Revolution has again broken out in France. For the first time, a woman has a realistic chance of becoming that country's head of state. Her name is Ségolène Royal, and she just trounced her Socialist competitors in last week's primary. She ran as an agent of change, but how much change would she deliver?
What happens in France concerns not just those who live there. France ranks as the world's sixth-largest economy. It holds a permanent seat on the UN Security Council. It has driven European integration – although the French public is no longer so keen on the idea. Depending on one's point of view, France acts either as an international irritant or a necessary brake, but there's no question of its pivotal role in world affairs.
At home, the French are thirsting for political modernity, which is why opinion polls show Ms. Royal, a regional politician, in a dead heat with the likely center-right candidate, Nicolas Sarkozy, the country's interior minister. Both represent a new political generation, and both promise a "rupture" from the past, come presidential elections next year.
The French are weary of the nearly 12-year rule of President Jacques Chirac (a member of Mr. Sarkozy's party). French economic growth lags behind other wealthy nations. Chronic unemployment has settled at 8 to 10 percent (more than 20 percent among youth).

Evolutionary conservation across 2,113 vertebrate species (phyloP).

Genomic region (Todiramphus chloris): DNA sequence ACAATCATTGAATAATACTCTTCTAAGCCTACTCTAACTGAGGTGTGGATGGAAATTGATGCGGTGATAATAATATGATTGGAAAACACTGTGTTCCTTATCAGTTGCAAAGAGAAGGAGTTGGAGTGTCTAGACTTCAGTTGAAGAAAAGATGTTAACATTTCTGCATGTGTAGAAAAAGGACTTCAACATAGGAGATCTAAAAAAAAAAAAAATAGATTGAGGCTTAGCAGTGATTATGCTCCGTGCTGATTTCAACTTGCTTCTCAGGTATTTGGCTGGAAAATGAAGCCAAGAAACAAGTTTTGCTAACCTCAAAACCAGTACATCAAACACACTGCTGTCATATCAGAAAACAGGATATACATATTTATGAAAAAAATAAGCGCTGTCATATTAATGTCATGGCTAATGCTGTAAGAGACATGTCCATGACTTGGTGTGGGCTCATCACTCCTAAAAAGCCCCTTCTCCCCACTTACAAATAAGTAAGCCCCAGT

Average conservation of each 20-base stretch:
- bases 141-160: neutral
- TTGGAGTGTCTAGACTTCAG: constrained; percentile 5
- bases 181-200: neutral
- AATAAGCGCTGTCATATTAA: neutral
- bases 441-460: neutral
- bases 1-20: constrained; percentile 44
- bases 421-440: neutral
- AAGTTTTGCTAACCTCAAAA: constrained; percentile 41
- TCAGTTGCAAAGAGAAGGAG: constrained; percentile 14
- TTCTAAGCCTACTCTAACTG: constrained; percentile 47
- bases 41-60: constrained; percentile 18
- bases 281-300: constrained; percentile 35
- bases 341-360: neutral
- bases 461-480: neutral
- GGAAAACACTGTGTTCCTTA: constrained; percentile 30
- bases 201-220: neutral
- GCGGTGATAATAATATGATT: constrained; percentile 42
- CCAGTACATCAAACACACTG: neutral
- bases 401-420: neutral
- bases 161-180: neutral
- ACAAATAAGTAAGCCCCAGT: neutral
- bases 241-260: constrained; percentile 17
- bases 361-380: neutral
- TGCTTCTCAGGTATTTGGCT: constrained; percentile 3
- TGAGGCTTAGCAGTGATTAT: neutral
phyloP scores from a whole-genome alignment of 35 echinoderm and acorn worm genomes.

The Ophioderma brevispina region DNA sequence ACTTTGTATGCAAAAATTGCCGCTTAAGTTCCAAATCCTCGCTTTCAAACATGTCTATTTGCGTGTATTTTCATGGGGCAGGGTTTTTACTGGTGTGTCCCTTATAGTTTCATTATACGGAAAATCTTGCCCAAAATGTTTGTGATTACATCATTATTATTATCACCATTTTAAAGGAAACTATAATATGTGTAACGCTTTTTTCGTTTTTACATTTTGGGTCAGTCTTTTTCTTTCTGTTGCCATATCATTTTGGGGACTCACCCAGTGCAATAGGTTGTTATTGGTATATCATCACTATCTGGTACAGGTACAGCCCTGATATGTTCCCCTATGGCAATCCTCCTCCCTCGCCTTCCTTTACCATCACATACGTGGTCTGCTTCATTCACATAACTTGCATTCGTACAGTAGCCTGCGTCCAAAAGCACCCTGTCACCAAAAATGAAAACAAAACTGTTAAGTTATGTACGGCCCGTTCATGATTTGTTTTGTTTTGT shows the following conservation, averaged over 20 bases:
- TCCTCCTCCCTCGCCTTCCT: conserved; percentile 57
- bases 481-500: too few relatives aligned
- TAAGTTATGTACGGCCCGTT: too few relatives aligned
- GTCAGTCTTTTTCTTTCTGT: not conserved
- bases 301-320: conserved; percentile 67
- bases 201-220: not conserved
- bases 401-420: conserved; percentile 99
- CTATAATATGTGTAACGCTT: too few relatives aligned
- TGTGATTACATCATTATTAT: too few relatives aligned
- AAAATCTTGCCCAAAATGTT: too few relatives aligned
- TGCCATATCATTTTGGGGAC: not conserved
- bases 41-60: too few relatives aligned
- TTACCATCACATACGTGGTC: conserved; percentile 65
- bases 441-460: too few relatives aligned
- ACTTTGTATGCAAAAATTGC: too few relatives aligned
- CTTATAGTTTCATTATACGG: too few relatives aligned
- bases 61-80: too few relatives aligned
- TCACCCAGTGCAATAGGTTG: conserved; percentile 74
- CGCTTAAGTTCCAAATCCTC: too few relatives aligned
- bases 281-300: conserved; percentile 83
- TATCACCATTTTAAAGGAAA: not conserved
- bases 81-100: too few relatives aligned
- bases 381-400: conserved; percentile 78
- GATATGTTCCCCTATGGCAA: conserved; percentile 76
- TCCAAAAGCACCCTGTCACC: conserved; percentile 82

Last year's riots in France's immigrant and Muslim neighborhoods exposed a social and economic tension that hasn't gone away. Voters view politics as the realm of an aging, out-of-touch elite ("the elephants," as Royal calls them).
But the key issue remains French willingness to swallow the difficult reforms necessary to work their way out of these problems. The French want a changing of the guard. But are they willing to rebuild their castle?
Like much of the rest of Europe, France creaks under the weight of its expensive social welfare system and restrictive labor market. What it needs is vigorous, Maggie Thatcher-style reform, which freed Britain's labor market and paved the way for the longest economic expansion in recent British history.
But "Sego," as the upbeat and stylish Royal is nicknamed, is no Maggie. True, she's gone out on a limb by speaking positively about the British way – perceived as heartless by many French. She also criticized the 35-hour work week – a Socialist sacred cow. But she has eased off on that point, and last week she unrealistically painted France as able to win globally while still keeping its generous welfare system.
Royal's likely opponent, Sarkozy, appears to be more serious about overhauling the "social model," but he, too, has softened his position. He also wants to improve relations with the US, but that seems more a matter of tone (Royal's foreign policy positions have yet to be clearly stated).
So far, the change represented by Royal seems more style than substance. A mother of four, who experienced a difficult childhood, she offers a genuine break from a patriarchal, elite political system. That, in itself, is an important cultural step for France. But at some point, she – or Sarkozy – will have to serve up substantial, difficult reform. The French can't subsist on cake forever.